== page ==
Daniel T. Williams acted irrationally and threatened his 71-year-old mother's life in the days before he shot Officer Kathleen ''Katie'' Conway, his family said Tuesday.
His sister was so worried about his actions she called police on him hours before he turned a .357 Magnum on Officer Conway.
''He does have a history of assault,'' Rozena Williams told police during the call. ''My mother's afraid to leave the house.''
Police came to her mother's home to talk about their concerns, but, because Mr. Williams was not there, just listened and left.
On Tuesday, the family gathered at that same Over-the-Rhine home - only a few hundred yards from where Mr. Williams died - in shock over the shooting and the fact the 41-year-old they knew as quiet and generous would do such a thing.
Daniel T. Williams
''He never talked bad about the police,'' Ms. Williams said. Mr. Williams' mother, Cleotha Williams, walked around the home silently, tending to the grandchildren and saying only, ''I'm sorry you had to come here for something like this.''
Mr. Williams may have never spoken ill of police officers, but he had a history of encounters with them.
He'd been arrested 17 times in Hamilton County since 1986, with 10 convictions. Most of the arrests were for minor offenses, with the most serious being one charge of domestic violence and one charge of felonious assault.
Despite his past, his family said they had no reason to fear him or expect his dark turnabout when he returned to Cincinnati three weeks ago from a trip to New York.
Mr. Williams frequently took trips out of town for months at a time.
''He'd come here and stay about two months and then leave for New York or Miami or somewhere else,'' Rozena Williams said.
She said he did not have a steady job and lived off of government disability checks. He did a stint in the military but never told his parents or his two sisters and five brothers about what disability he had, how much money he got, or how he spent it.
''He was a very private person,'' she said. ''He really didn't want us to know about him.''
Apparently he thought his mother, who at one time had access to his bank account, had taken $6,000 from him, his sister said. He arranged to purchase a gun illegally and said he was going to shoot his mother.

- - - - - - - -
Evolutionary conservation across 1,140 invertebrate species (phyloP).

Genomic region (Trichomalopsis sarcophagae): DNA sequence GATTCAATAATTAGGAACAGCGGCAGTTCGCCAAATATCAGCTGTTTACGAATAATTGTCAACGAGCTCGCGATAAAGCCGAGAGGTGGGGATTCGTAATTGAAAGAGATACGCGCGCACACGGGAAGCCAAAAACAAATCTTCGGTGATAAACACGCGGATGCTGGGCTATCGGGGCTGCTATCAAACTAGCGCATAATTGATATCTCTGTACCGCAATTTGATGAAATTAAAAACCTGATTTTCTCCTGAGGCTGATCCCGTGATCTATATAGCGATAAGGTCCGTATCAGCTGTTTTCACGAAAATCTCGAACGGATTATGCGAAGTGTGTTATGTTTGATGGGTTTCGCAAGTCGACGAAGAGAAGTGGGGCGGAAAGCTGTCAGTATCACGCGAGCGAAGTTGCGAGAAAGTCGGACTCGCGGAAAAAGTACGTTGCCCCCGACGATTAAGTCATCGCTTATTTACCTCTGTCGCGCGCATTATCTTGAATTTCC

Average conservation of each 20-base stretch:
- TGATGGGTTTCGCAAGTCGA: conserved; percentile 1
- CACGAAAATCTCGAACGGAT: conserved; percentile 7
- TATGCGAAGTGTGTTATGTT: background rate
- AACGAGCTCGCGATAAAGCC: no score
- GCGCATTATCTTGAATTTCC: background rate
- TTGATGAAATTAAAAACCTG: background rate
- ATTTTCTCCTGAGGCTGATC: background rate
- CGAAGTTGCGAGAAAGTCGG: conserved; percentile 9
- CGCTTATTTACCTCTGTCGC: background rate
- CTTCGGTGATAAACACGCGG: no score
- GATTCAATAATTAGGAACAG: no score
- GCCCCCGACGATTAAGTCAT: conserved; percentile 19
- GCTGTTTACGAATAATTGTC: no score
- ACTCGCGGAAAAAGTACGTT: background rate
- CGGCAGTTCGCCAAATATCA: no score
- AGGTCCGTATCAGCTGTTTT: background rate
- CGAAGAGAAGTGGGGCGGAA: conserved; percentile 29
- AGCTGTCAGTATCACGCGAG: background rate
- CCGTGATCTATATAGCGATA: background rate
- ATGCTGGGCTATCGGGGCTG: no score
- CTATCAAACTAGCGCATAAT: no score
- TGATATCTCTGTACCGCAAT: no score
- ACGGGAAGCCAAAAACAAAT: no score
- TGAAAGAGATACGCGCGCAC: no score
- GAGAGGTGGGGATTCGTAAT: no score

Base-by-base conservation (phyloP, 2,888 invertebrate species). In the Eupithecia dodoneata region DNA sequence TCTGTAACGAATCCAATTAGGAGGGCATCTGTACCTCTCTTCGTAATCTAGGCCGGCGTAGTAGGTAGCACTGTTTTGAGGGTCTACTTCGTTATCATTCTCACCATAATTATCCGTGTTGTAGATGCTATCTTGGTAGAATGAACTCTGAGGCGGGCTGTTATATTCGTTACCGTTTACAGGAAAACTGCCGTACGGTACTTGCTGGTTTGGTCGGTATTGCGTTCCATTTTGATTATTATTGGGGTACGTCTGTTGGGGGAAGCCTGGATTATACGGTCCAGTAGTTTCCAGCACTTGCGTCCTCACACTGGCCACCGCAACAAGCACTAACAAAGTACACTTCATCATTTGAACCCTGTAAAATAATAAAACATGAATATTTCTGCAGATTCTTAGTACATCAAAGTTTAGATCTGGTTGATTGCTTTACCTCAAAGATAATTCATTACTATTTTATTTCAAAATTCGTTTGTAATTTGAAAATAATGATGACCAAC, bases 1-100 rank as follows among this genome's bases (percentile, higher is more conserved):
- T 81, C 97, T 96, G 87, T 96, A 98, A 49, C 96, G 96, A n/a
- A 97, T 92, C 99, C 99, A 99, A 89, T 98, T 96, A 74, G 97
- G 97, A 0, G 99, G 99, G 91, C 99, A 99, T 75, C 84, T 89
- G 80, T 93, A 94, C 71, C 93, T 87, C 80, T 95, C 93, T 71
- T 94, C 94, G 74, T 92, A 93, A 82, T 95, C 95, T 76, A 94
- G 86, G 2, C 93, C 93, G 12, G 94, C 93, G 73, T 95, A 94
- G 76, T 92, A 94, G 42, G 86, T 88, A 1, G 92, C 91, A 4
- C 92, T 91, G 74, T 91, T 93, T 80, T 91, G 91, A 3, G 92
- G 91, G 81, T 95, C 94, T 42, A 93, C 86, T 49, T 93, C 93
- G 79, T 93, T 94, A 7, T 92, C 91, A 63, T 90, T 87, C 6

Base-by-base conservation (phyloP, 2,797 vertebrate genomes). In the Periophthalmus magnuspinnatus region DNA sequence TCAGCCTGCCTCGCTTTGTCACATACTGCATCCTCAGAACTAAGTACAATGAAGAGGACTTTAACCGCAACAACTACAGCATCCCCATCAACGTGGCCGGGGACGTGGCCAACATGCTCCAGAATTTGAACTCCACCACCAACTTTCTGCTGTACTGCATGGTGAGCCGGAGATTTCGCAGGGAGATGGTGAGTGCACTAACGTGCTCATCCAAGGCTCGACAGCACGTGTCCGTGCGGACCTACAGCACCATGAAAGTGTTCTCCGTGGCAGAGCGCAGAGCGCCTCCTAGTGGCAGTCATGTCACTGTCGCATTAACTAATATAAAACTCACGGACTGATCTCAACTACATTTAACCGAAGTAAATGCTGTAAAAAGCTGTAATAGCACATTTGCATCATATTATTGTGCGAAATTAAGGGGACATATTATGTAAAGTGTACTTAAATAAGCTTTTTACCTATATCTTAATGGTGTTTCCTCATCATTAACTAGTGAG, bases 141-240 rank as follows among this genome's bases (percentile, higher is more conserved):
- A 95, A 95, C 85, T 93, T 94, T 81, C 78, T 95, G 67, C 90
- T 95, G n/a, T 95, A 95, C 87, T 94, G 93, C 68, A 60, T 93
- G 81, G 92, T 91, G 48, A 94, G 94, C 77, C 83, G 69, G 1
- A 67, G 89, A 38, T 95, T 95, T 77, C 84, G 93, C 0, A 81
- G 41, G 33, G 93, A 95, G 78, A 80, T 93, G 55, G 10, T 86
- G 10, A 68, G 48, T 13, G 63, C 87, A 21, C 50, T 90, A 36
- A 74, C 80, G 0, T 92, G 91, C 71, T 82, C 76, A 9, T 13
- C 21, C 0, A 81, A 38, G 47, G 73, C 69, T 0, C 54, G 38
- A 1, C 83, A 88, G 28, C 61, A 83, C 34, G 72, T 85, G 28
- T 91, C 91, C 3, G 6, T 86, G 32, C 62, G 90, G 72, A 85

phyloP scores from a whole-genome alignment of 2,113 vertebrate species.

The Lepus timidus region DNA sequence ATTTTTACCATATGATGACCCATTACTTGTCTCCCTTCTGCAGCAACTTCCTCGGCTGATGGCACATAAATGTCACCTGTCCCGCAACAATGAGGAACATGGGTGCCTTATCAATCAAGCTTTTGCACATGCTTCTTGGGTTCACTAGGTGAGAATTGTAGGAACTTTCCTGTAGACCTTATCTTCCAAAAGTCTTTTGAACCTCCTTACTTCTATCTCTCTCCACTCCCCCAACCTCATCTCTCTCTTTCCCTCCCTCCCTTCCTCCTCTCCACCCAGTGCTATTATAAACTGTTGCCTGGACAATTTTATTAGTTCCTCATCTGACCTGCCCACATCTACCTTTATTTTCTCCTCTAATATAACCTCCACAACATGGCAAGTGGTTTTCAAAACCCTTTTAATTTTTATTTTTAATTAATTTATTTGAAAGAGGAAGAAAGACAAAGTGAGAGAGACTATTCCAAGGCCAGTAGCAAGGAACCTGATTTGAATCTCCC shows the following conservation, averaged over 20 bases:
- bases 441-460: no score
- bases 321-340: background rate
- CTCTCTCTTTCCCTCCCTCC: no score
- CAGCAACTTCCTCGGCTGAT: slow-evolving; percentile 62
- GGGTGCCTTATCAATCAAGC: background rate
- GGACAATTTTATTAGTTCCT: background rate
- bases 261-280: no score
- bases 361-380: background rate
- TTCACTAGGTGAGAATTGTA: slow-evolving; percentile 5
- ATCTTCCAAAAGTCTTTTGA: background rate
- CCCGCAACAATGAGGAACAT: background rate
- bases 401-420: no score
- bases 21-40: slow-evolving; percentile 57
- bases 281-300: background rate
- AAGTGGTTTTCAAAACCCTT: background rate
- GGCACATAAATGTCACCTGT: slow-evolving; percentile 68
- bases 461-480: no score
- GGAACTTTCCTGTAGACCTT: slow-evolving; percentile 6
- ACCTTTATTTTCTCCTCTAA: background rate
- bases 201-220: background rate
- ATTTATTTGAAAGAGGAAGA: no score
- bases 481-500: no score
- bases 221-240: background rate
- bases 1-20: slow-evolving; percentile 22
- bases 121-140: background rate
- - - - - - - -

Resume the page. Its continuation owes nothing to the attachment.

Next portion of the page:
''He told several relatives he was going to do this,'' Ms. Williams said.
Mr. Williams' daughter, Jamila Turnbow, 23, said her father might have been confused and spent the money himself. She said he was generous about spending on others.
''He called me up last week for my birthday and said come on over and get your birthday present,'' she said. ''When I got there, he gave me $200.''
She said her father - who called her once a week when he was out of town - was nice, but moody.
''He was the type of person who would click sometimes,'' she said. ''You could say something that made him mad and not know he was mad. Some days he didn't want to be around people and wanted to be by himself.''
Harold Long, who, along with his wife, Marcella, manages the Dennison Rooming House on Main Street downtown, where Mr. Williams lived, said he was a quiet tenant.
''He was very polite; never gave me any trouble,'' he said.
Mr. Williams stayed on the fourth floor of the 115-room boarding house. He checked in Jan. 9, and also had stayed there last summer. Marcella Long said she did not know he owned a gun, or how he made his money to pay his rent.
Debbie Murrell, 40, another resident of the boarding house, said she had known Mr. Williams for several years and they had coffee together a few days ago.
She suspects he had mental problems.
''This just isn't like him,'' she said. ''He's got a sweet personality. I don't think he was taking medication that he should have been taking.''
Colleagues praise officer's quick action
Sequence of events
A determined, caring officer
Police attacks less frequent, more deadly
Officer shot; suspect dead
Audio and transcipt of police radio calls